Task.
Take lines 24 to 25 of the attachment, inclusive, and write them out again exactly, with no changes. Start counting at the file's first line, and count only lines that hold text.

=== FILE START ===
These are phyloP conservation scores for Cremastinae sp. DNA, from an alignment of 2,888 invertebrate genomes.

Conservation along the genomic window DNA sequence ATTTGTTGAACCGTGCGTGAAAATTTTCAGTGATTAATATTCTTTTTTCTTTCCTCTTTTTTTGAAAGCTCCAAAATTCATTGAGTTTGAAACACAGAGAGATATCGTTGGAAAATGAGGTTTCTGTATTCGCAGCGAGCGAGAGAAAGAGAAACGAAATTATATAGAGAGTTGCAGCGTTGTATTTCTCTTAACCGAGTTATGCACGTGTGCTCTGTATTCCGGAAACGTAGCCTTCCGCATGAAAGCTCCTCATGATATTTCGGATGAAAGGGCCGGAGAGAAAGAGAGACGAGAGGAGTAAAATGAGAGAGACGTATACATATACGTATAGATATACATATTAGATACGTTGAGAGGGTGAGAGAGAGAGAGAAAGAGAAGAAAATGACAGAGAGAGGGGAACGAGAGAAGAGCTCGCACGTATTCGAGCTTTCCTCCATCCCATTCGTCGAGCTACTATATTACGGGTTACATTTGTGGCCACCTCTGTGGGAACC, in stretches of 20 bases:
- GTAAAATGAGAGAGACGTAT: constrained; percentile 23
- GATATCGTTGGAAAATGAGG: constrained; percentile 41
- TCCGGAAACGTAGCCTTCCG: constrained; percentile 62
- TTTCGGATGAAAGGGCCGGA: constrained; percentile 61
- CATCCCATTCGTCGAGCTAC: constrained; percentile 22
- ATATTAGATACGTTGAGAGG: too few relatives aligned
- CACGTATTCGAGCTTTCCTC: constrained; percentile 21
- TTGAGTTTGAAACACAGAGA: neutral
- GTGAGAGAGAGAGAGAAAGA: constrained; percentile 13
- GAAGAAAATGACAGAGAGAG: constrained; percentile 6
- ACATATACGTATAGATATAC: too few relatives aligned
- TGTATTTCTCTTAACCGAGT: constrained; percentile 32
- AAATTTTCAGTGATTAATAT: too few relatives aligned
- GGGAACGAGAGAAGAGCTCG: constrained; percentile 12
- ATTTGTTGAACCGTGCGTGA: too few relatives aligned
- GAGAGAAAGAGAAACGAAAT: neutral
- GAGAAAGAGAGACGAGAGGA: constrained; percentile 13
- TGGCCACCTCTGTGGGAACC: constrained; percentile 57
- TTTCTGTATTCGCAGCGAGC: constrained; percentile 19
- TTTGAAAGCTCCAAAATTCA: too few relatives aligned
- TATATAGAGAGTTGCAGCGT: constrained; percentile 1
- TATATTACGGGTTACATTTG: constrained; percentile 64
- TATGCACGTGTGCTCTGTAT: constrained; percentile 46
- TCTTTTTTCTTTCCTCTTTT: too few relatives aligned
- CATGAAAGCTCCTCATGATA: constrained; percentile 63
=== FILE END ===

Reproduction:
- TATATTACGGGTTACATTTG: constrained; percentile 64
- TATGCACGTGTGCTCTGTAT: constrained; percentile 46